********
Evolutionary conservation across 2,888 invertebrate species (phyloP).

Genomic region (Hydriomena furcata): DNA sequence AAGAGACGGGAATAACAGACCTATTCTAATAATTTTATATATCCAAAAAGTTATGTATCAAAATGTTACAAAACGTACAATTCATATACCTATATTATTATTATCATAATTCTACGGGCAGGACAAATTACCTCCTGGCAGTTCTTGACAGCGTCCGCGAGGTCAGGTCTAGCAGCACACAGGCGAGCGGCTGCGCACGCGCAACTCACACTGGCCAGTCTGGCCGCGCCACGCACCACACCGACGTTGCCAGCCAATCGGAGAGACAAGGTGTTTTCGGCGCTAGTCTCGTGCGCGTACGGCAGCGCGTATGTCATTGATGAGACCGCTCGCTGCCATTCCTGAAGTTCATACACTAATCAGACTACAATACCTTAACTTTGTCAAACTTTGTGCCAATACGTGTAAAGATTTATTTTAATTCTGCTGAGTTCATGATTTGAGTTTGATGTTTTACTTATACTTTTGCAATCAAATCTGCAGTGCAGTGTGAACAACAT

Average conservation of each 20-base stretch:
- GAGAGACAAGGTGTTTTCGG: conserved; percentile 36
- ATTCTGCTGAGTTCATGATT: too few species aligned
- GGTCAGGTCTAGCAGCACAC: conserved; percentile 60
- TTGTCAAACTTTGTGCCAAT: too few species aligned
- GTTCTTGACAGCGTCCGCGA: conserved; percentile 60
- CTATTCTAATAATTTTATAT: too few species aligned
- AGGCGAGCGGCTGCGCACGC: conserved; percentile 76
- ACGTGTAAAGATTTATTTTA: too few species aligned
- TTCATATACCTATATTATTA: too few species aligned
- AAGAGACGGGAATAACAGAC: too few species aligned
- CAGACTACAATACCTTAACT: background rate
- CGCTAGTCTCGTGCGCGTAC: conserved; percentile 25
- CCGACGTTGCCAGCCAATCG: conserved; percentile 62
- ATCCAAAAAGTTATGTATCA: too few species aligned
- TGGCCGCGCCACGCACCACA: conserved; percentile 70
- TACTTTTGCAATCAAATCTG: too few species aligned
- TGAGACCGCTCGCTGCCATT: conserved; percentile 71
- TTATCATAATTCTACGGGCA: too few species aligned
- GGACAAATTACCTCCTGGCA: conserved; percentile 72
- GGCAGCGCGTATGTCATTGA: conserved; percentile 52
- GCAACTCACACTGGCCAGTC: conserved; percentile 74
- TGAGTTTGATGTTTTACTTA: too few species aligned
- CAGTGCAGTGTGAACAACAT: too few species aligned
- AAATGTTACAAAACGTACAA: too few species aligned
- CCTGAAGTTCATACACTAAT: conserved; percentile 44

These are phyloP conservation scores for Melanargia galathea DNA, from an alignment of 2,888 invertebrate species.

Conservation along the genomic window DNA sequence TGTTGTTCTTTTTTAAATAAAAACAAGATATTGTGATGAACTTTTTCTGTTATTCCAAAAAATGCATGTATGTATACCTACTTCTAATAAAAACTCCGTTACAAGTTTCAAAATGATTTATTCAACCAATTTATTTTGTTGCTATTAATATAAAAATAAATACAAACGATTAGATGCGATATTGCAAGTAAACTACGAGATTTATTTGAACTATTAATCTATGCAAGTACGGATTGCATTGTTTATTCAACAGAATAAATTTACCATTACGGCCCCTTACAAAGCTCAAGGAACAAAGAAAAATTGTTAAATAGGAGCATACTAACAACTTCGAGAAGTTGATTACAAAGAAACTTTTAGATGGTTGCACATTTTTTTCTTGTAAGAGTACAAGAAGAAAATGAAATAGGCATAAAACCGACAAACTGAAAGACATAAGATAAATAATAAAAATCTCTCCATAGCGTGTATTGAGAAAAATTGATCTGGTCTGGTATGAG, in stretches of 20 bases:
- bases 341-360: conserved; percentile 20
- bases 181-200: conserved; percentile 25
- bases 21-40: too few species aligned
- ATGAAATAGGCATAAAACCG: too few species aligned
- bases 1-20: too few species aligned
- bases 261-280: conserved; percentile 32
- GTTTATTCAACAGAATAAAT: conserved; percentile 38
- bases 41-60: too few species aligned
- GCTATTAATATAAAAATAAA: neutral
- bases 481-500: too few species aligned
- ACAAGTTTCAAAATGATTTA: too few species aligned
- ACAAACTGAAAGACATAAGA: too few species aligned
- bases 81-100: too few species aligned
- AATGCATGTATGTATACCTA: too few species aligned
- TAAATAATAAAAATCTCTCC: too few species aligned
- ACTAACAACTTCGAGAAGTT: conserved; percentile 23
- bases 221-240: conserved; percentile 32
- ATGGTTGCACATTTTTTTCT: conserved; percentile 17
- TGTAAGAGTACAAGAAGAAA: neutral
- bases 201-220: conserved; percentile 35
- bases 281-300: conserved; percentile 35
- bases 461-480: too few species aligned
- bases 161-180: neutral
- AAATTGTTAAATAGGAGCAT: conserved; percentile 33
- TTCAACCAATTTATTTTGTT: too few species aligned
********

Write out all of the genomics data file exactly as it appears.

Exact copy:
Evolutionary conservation across 2,888 invertebrate species (phyloP).

Genomic region (Hydriomena furcata): DNA sequence AAGAGACGGGAATAACAGACCTATTCTAATAATTTTATATATCCAAAAAGTTATGTATCAAAATGTTACAAAACGTACAATTCATATACCTATATTATTATTATCATAATTCTACGGGCAGGACAAATTACCTCCTGGCAGTTCTTGACAGCGTCCGCGAGGTCAGGTCTAGCAGCACACAGGCGAGCGGCTGCGCACGCGCAACTCACACTGGCCAGTCTGGCCGCGCCACGCACCACACCGACGTTGCCAGCCAATCGGAGAGACAAGGTGTTTTCGGCGCTAGTCTCGTGCGCGTACGGCAGCGCGTATGTCATTGATGAGACCGCTCGCTGCCATTCCTGAAGTTCATACACTAATCAGACTACAATACCTTAACTTTGTCAAACTTTGTGCCAATACGTGTAAAGATTTATTTTAATTCTGCTGAGTTCATGATTTGAGTTTGATGTTTTACTTATACTTTTGCAATCAAATCTGCAGTGCAGTGTGAACAACAT

Average conservation of each 20-base stretch:
- GAGAGACAAGGTGTTTTCGG: conserved; percentile 36
- ATTCTGCTGAGTTCATGATT: too few species aligned
- GGTCAGGTCTAGCAGCACAC: conserved; percentile 60
- TTGTCAAACTTTGTGCCAAT: too few species aligned
- GTTCTTGACAGCGTCCGCGA: conserved; percentile 60
- CTATTCTAATAATTTTATAT: too few species aligned
- AGGCGAGCGGCTGCGCACGC: conserved; percentile 76
- ACGTGTAAAGATTTATTTTA: too few species aligned
- TTCATATACCTATATTATTA: too few species aligned
- AAGAGACGGGAATAACAGAC: too few species aligned
- CAGACTACAATACCTTAACT: background rate
- CGCTAGTCTCGTGCGCGTAC: conserved; percentile 25
- CCGACGTTGCCAGCCAATCG: conserved; percentile 62
- ATCCAAAAAGTTATGTATCA: too few species aligned
- TGGCCGCGCCACGCACCACA: conserved; percentile 70
- TACTTTTGCAATCAAATCTG: too few species aligned
- TGAGACCGCTCGCTGCCATT: conserved; percentile 71
- TTATCATAATTCTACGGGCA: too few species aligned
- GGACAAATTACCTCCTGGCA: conserved; percentile 72
- GGCAGCGCGTATGTCATTGA: conserved; percentile 52
- GCAACTCACACTGGCCAGTC: conserved; percentile 74
- TGAGTTTGATGTTTTACTTA: too few species aligned
- CAGTGCAGTGTGAACAACAT: too few species aligned
- AAATGTTACAAAACGTACAA: too few species aligned
- CCTGAAGTTCATACACTAAT: conserved; percentile 44

These are phyloP conservation scores for Melanargia galathea DNA, from an alignment of 2,888 invertebrate species.

Conservation along the genomic window DNA sequence TGTTGTTCTTTTTTAAATAAAAACAAGATATTGTGATGAACTTTTTCTGTTATTCCAAAAAATGCATGTATGTATACCTACTTCTAATAAAAACTCCGTTACAAGTTTCAAAATGATTTATTCAACCAATTTATTTTGTTGCTATTAATATAAAAATAAATACAAACGATTAGATGCGATATTGCAAGTAAACTACGAGATTTATTTGAACTATTAATCTATGCAAGTACGGATTGCATTGTTTATTCAACAGAATAAATTTACCATTACGGCCCCTTACAAAGCTCAAGGAACAAAGAAAAATTGTTAAATAGGAGCATACTAACAACTTCGAGAAGTTGATTACAAAGAAACTTTTAGATGGTTGCACATTTTTTTCTTGTAAGAGTACAAGAAGAAAATGAAATAGGCATAAAACCGACAAACTGAAAGACATAAGATAAATAATAAAAATCTCTCCATAGCGTGTATTGAGAAAAATTGATCTGGTCTGGTATGAG, in stretches of 20 bases:
- bases 341-360: conserved; percentile 20
- bases 181-200: conserved; percentile 25
- bases 21-40: too few species aligned
- ATGAAATAGGCATAAAACCG: too few species aligned
- bases 1-20: too few species aligned
- bases 261-280: conserved; percentile 32
- GTTTATTCAACAGAATAAAT: conserved; percentile 38
- bases 41-60: too few species aligned
- GCTATTAATATAAAAATAAA: neutral
- bases 481-500: too few species aligned
- ACAAGTTTCAAAATGATTTA: too few species aligned
- ACAAACTGAAAGACATAAGA: too few species aligned
- bases 81-100: too few species aligned
- AATGCATGTATGTATACCTA: too few species aligned
- TAAATAATAAAAATCTCTCC: too few species aligned
- ACTAACAACTTCGAGAAGTT: conserved; percentile 23
- bases 221-240: conserved; percentile 32
- ATGGTTGCACATTTTTTTCT: conserved; percentile 17
- TGTAAGAGTACAAGAAGAAA: neutral
- bases 201-220: conserved; percentile 35
- bases 281-300: conserved; percentile 35
- bases 461-480: too few species aligned
- bases 161-180: neutral
- AAATTGTTAAATAGGAGCAT: conserved; percentile 33
- TTCAACCAATTTATTTTGTT: too few species aligned